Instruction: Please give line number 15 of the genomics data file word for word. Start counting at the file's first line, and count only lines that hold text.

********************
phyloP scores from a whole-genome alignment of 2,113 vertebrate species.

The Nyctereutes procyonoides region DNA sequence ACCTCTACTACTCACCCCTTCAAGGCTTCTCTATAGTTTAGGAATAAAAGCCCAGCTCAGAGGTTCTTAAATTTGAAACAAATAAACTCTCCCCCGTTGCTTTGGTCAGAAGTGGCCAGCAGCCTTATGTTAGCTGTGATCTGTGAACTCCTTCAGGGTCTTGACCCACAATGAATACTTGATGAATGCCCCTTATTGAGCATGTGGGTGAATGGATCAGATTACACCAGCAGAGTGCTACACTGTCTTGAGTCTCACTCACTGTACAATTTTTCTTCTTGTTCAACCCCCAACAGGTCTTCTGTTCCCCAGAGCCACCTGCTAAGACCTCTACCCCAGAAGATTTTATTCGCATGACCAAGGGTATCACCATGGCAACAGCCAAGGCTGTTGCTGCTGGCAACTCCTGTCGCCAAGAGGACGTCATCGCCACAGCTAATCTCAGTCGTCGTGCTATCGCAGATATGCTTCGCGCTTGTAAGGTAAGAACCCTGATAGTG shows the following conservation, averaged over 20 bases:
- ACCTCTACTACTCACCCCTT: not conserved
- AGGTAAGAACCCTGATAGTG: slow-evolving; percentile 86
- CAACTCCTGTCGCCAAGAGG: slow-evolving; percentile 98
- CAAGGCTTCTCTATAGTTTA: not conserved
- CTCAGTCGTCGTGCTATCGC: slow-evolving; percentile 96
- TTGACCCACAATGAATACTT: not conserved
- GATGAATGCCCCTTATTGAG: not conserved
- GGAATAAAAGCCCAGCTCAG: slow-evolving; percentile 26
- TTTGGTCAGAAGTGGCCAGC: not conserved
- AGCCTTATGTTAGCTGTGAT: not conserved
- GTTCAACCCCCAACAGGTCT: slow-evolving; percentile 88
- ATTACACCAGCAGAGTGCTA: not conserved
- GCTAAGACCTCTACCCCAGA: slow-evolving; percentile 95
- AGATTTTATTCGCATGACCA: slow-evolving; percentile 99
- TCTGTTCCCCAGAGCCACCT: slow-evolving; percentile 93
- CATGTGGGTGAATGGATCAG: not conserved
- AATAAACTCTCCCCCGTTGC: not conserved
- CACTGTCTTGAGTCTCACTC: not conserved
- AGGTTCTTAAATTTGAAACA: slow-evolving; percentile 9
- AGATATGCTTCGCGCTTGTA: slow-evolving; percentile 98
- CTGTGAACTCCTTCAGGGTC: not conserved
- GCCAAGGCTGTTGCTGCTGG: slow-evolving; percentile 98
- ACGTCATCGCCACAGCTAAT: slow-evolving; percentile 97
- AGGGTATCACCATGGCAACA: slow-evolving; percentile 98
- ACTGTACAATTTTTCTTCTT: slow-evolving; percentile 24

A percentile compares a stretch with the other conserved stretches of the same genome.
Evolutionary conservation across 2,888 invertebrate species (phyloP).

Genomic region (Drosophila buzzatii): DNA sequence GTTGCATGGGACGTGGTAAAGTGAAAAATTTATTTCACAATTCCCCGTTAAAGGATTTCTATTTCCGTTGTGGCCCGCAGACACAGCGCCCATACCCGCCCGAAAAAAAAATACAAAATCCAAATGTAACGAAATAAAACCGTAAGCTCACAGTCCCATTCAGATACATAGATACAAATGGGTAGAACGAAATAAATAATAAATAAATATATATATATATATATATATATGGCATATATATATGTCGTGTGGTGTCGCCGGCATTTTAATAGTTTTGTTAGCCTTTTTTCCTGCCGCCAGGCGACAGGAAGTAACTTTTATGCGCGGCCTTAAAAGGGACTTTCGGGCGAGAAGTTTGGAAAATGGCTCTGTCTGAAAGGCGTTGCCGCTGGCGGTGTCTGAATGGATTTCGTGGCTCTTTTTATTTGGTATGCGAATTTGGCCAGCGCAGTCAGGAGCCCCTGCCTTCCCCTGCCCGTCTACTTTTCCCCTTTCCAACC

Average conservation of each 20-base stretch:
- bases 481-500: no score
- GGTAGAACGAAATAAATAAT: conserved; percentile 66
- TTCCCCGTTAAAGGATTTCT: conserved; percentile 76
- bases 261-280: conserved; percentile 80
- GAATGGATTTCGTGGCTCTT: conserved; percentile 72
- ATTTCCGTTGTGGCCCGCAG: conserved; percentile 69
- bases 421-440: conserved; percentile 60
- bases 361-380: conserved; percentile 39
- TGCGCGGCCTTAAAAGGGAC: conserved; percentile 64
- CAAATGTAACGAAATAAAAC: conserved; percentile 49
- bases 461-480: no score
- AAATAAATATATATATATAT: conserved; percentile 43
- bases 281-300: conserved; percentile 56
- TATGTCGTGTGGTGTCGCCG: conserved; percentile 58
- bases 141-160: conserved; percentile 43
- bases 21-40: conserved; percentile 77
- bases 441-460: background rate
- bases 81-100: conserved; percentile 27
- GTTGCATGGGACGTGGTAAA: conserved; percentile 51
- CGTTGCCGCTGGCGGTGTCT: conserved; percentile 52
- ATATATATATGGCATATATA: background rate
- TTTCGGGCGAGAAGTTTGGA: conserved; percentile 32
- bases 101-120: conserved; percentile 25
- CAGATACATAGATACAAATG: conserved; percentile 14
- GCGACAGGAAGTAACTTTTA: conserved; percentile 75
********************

- GCTAAGACCTCTACCCCAGA: slow-evolving; percentile 95